TICKET GIVEAWAY: BREAKFAST WITH MUGABE

(photo by Carl Wallnau)

Play examines real-life story of Robert Mugabe’s fear that he was being haunted by a former guerrilla leader (photo by Carl Wallnau)

BREAKFAST WITH MUGABE
The Alice Griffin Jewel Box Theatre
Pershing Square Signature Center
480 West 42nd St. between Tenth & Eleventh Aves.
August 7 - October 6, $25-$95
212-279-4200
www.breakfastwithmugabe.com

For more than thirty years, Robert Mugabe has been either prime minister or executive president of Zimbabwe, continually accused by the international community of multiple human rights violations. Currently in the midst of a campaign to remain president, he just publicly denounced homosexuality yet again, even bringing decapitation into the mix. “If you take men and lock them in a house for five years and tell them to come up with two children and they fail to do that, then we will chop off their heads,” he declared. A dozen years ago, the then-seventy-seven-year-old Mugabe started believing that former guerrilla leader Josiah Tongogara, who died in a car crash in 1980, was haunting him for turning his back on his beliefs. This strange but true tale forms the basis of Fraser Grace’s Breakfast with Mugabe, which examines Mugabe’s fear of Tongogara’s ghost. Originally produced at the Royal Shakespeare Company’s Other Place in 2005, the play is making its New York debut August 7 – October 6 at the Pershing Square Signature Center, directed by David Shookhoff and starring Michael Rogers as Mugabe, Rosalyn Coleman as his second wife, Grace, Ezra Barnes as psychiatrist Andrew Peric, and Che Ayende as bodyguard Gabriel.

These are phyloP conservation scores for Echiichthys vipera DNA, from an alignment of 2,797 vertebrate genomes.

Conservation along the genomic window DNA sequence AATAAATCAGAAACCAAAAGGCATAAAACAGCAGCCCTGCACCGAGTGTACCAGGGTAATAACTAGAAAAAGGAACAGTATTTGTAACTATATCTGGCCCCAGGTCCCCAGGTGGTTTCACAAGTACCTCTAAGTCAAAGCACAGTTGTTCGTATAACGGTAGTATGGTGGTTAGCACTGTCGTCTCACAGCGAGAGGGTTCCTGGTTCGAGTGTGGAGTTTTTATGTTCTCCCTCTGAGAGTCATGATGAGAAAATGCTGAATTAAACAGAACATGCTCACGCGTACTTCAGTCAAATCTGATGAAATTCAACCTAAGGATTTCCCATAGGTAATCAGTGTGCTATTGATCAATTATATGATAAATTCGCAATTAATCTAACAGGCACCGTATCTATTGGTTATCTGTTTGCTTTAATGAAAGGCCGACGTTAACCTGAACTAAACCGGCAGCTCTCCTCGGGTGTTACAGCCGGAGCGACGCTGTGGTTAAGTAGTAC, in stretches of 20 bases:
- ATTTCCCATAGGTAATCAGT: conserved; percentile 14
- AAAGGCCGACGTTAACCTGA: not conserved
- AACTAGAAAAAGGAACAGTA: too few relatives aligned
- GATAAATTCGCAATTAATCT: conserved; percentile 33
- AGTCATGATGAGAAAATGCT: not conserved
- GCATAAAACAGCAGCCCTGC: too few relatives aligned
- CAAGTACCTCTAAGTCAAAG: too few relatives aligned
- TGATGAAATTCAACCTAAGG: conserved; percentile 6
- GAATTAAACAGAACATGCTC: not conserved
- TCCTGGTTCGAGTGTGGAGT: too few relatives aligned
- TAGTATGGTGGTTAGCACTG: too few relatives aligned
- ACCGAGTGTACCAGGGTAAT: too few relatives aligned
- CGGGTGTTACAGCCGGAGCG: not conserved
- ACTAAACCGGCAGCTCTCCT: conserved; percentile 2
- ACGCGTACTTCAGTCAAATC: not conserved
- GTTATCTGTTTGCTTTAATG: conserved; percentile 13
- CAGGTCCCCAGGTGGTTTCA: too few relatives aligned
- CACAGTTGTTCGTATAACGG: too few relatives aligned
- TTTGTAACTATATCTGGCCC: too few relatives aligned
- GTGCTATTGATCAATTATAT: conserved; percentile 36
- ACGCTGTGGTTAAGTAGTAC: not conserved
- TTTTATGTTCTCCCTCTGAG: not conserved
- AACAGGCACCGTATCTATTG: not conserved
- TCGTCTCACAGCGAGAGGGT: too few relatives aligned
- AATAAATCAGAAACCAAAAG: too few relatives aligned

TICKET GIVEAWAY: Tickets for Breakfast with Mugabe are $25-$95, but twi-ny has three pairs to give away for free to performances August 7-31. Just send your name, daytime phone number, and all-time most-hated international dictator to contest@twi-ny.com by Wednesday, July 31, at 5:00 to be eligible. All entrants must be twenty-one years of age or older; three winners will be selected at random.